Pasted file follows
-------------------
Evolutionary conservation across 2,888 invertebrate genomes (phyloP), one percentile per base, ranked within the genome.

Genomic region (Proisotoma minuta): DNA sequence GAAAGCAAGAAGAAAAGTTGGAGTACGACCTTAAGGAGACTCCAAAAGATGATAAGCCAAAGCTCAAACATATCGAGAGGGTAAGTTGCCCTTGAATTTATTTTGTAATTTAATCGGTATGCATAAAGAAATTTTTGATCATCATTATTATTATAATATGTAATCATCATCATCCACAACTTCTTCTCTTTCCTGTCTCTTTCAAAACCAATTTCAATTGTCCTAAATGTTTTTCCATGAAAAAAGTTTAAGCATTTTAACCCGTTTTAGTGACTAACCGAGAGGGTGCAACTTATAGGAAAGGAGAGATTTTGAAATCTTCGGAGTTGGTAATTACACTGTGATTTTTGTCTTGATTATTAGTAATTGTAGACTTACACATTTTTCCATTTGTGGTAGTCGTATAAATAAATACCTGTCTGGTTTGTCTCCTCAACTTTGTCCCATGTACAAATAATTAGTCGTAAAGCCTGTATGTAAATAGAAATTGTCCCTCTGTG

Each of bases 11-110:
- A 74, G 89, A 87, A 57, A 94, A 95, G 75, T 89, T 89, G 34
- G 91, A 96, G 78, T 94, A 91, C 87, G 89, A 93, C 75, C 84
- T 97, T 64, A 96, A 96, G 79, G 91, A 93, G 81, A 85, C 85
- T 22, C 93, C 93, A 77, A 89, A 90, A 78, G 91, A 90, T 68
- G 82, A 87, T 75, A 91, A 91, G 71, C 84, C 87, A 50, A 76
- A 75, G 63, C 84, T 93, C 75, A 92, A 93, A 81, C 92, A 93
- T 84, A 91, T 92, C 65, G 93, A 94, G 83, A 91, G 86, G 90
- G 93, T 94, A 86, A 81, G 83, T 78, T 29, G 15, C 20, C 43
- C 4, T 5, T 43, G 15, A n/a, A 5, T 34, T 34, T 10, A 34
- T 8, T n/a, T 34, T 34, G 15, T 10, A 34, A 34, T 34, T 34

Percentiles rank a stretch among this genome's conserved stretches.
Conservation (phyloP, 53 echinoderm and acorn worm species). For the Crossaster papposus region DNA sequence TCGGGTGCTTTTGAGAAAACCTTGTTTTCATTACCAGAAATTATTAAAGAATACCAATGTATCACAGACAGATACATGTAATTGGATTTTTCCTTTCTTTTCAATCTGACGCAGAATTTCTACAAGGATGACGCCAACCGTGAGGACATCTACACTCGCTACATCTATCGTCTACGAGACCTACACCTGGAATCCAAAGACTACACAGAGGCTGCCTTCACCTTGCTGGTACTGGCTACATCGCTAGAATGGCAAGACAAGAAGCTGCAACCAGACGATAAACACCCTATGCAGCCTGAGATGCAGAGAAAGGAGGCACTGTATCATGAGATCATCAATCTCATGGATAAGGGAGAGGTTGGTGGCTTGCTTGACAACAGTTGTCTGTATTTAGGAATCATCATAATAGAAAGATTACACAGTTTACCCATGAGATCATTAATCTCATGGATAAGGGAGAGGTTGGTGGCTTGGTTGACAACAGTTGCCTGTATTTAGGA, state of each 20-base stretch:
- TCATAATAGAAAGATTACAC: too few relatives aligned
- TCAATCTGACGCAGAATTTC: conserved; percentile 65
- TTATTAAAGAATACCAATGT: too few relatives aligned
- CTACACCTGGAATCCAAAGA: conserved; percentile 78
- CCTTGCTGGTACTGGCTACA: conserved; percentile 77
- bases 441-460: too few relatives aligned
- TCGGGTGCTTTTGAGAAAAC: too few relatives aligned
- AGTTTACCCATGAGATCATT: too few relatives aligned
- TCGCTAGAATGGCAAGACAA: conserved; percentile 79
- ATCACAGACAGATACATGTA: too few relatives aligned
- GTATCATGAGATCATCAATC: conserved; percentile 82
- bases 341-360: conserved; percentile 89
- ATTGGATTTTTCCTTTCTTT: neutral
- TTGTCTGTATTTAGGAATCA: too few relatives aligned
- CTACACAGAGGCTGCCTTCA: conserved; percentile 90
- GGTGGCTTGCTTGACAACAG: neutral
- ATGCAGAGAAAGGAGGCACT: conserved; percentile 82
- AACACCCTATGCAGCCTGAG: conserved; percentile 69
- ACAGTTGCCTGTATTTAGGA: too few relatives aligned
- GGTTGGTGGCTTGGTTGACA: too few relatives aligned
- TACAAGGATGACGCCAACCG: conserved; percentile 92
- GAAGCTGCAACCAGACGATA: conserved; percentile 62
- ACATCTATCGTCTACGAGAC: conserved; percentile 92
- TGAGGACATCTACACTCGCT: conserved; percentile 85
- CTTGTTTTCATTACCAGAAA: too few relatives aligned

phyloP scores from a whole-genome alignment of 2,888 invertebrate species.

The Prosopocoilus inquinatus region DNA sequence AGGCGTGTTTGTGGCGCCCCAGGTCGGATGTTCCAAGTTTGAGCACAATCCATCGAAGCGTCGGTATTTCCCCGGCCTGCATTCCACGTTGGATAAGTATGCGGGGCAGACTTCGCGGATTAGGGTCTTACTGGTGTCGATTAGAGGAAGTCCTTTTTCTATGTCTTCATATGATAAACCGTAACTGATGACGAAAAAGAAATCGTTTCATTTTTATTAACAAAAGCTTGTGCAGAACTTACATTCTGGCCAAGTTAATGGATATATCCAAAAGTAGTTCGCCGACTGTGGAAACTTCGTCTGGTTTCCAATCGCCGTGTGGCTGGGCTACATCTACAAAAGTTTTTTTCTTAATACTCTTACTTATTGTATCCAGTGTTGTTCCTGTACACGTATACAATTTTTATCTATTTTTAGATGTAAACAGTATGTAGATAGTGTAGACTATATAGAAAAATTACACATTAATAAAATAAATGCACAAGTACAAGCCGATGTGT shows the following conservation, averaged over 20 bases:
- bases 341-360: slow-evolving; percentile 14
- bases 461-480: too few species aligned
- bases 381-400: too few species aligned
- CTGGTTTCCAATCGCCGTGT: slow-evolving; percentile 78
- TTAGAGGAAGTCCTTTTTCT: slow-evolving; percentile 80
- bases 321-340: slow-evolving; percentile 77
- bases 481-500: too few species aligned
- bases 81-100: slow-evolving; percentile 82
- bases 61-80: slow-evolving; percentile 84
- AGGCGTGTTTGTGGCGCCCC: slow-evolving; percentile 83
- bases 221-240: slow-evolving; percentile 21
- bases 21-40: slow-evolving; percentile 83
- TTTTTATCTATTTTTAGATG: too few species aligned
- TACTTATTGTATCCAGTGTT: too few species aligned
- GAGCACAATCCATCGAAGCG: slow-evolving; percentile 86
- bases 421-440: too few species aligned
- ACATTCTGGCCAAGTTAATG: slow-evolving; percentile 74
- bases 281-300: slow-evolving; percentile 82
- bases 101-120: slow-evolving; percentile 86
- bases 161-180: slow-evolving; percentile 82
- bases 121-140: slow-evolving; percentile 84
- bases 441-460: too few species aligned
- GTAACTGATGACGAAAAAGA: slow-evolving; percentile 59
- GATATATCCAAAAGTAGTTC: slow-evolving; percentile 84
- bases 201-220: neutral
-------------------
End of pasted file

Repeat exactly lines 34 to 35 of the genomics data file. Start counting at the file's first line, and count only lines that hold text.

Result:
- ACAGTTGCCTGTATTTAGGA: too few relatives aligned
- GGTTGGTGGCTTGGTTGACA: too few relatives aligned